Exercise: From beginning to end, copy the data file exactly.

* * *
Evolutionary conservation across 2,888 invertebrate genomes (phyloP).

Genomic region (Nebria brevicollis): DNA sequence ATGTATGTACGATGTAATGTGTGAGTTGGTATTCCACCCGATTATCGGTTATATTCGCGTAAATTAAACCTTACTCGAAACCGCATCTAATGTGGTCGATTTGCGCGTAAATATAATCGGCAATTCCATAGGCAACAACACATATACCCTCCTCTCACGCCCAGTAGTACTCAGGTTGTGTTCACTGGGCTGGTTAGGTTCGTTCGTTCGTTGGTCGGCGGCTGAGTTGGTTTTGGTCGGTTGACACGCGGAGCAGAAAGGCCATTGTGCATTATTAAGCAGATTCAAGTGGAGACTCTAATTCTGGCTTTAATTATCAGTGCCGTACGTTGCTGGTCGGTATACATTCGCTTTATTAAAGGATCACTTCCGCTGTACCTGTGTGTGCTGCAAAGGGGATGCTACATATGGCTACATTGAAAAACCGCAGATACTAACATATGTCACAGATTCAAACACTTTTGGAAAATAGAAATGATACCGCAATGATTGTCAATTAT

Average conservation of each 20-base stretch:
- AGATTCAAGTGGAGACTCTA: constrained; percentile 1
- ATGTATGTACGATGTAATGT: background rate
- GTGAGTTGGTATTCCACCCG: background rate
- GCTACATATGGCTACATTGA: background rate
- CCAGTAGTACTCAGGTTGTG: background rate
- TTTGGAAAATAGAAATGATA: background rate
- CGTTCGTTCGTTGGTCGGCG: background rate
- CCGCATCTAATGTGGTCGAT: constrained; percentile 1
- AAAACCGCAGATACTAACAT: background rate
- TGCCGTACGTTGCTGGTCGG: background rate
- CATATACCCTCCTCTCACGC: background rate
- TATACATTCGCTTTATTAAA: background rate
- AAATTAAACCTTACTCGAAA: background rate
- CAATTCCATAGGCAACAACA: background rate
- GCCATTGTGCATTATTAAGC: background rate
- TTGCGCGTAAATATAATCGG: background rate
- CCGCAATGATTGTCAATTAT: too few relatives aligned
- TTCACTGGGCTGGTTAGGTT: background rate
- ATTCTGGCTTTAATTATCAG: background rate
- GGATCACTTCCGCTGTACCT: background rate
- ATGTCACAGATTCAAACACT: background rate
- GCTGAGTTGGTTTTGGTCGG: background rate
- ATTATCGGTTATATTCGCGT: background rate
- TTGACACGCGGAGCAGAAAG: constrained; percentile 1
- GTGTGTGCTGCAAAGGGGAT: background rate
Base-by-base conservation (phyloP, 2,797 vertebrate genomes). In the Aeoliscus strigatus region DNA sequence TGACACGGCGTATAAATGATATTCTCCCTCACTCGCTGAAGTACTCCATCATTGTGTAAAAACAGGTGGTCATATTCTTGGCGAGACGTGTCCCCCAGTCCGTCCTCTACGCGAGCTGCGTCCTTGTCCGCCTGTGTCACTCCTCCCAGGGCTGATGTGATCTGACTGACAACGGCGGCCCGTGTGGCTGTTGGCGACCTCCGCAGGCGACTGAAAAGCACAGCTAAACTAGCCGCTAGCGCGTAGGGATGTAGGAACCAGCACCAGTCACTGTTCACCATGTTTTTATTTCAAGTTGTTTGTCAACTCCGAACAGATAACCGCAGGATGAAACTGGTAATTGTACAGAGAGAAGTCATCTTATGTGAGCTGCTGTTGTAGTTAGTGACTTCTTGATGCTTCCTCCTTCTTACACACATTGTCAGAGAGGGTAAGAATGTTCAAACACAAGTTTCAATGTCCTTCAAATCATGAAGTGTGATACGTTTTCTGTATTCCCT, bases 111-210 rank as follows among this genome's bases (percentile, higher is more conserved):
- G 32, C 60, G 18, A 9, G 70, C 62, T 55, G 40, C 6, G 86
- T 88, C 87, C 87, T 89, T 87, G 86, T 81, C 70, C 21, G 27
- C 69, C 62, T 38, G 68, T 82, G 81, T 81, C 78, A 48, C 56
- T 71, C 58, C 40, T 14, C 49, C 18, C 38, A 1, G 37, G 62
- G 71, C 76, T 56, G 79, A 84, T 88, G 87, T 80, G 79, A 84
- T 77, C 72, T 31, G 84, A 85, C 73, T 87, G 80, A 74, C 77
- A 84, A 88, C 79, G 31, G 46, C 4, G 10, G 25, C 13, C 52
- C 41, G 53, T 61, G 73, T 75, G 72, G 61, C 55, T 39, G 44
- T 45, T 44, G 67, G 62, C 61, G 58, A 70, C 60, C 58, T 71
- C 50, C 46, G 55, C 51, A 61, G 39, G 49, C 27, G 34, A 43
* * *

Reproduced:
Evolutionary conservation across 2,888 invertebrate genomes (phyloP).

Genomic region (Nebria brevicollis): DNA sequence ATGTATGTACGATGTAATGTGTGAGTTGGTATTCCACCCGATTATCGGTTATATTCGCGTAAATTAAACCTTACTCGAAACCGCATCTAATGTGGTCGATTTGCGCGTAAATATAATCGGCAATTCCATAGGCAACAACACATATACCCTCCTCTCACGCCCAGTAGTACTCAGGTTGTGTTCACTGGGCTGGTTAGGTTCGTTCGTTCGTTGGTCGGCGGCTGAGTTGGTTTTGGTCGGTTGACACGCGGAGCAGAAAGGCCATTGTGCATTATTAAGCAGATTCAAGTGGAGACTCTAATTCTGGCTTTAATTATCAGTGCCGTACGTTGCTGGTCGGTATACATTCGCTTTATTAAAGGATCACTTCCGCTGTACCTGTGTGTGCTGCAAAGGGGATGCTACATATGGCTACATTGAAAAACCGCAGATACTAACATATGTCACAGATTCAAACACTTTTGGAAAATAGAAATGATACCGCAATGATTGTCAATTAT

Average conservation of each 20-base stretch:
- AGATTCAAGTGGAGACTCTA: constrained; percentile 1
- ATGTATGTACGATGTAATGT: background rate
- GTGAGTTGGTATTCCACCCG: background rate
- GCTACATATGGCTACATTGA: background rate
- CCAGTAGTACTCAGGTTGTG: background rate
- TTTGGAAAATAGAAATGATA: background rate
- CGTTCGTTCGTTGGTCGGCG: background rate
- CCGCATCTAATGTGGTCGAT: constrained; percentile 1
- AAAACCGCAGATACTAACAT: background rate
- TGCCGTACGTTGCTGGTCGG: background rate
- CATATACCCTCCTCTCACGC: background rate
- TATACATTCGCTTTATTAAA: background rate
- AAATTAAACCTTACTCGAAA: background rate
- CAATTCCATAGGCAACAACA: background rate
- GCCATTGTGCATTATTAAGC: background rate
- TTGCGCGTAAATATAATCGG: background rate
- CCGCAATGATTGTCAATTAT: too few relatives aligned
- TTCACTGGGCTGGTTAGGTT: background rate
- ATTCTGGCTTTAATTATCAG: background rate
- GGATCACTTCCGCTGTACCT: background rate
- ATGTCACAGATTCAAACACT: background rate
- GCTGAGTTGGTTTTGGTCGG: background rate
- ATTATCGGTTATATTCGCGT: background rate
- TTGACACGCGGAGCAGAAAG: constrained; percentile 1
- GTGTGTGCTGCAAAGGGGAT: background rate
Base-by-base conservation (phyloP, 2,797 vertebrate genomes). In the Aeoliscus strigatus region DNA sequence TGACACGGCGTATAAATGATATTCTCCCTCACTCGCTGAAGTACTCCATCATTGTGTAAAAACAGGTGGTCATATTCTTGGCGAGACGTGTCCCCCAGTCCGTCCTCTACGCGAGCTGCGTCCTTGTCCGCCTGTGTCACTCCTCCCAGGGCTGATGTGATCTGACTGACAACGGCGGCCCGTGTGGCTGTTGGCGACCTCCGCAGGCGACTGAAAAGCACAGCTAAACTAGCCGCTAGCGCGTAGGGATGTAGGAACCAGCACCAGTCACTGTTCACCATGTTTTTATTTCAAGTTGTTTGTCAACTCCGAACAGATAACCGCAGGATGAAACTGGTAATTGTACAGAGAGAAGTCATCTTATGTGAGCTGCTGTTGTAGTTAGTGACTTCTTGATGCTTCCTCCTTCTTACACACATTGTCAGAGAGGGTAAGAATGTTCAAACACAAGTTTCAATGTCCTTCAAATCATGAAGTGTGATACGTTTTCTGTATTCCCT, bases 111-210 rank as follows among this genome's bases (percentile, higher is more conserved):
- G 32, C 60, G 18, A 9, G 70, C 62, T 55, G 40, C 6, G 86
- T 88, C 87, C 87, T 89, T 87, G 86, T 81, C 70, C 21, G 27
- C 69, C 62, T 38, G 68, T 82, G 81, T 81, C 78, A 48, C 56
- T 71, C 58, C 40, T 14, C 49, C 18, C 38, A 1, G 37, G 62
- G 71, C 76, T 56, G 79, A 84, T 88, G 87, T 80, G 79, A 84
- T 77, C 72, T 31, G 84, A 85, C 73, T 87, G 80, A 74, C 77
- A 84, A 88, C 79, G 31, G 46, C 4, G 10, G 25, C 13, C 52
- C 41, G 53, T 61, G 73, T 75, G 72, G 61, C 55, T 39, G 44
- T 45, T 44, G 67, G 62, C 61, G 58, A 70, C 60, C 58, T 71
- C 50, C 46, G 55, C 51, A 61, G 39, G 49, C 27, G 34, A 43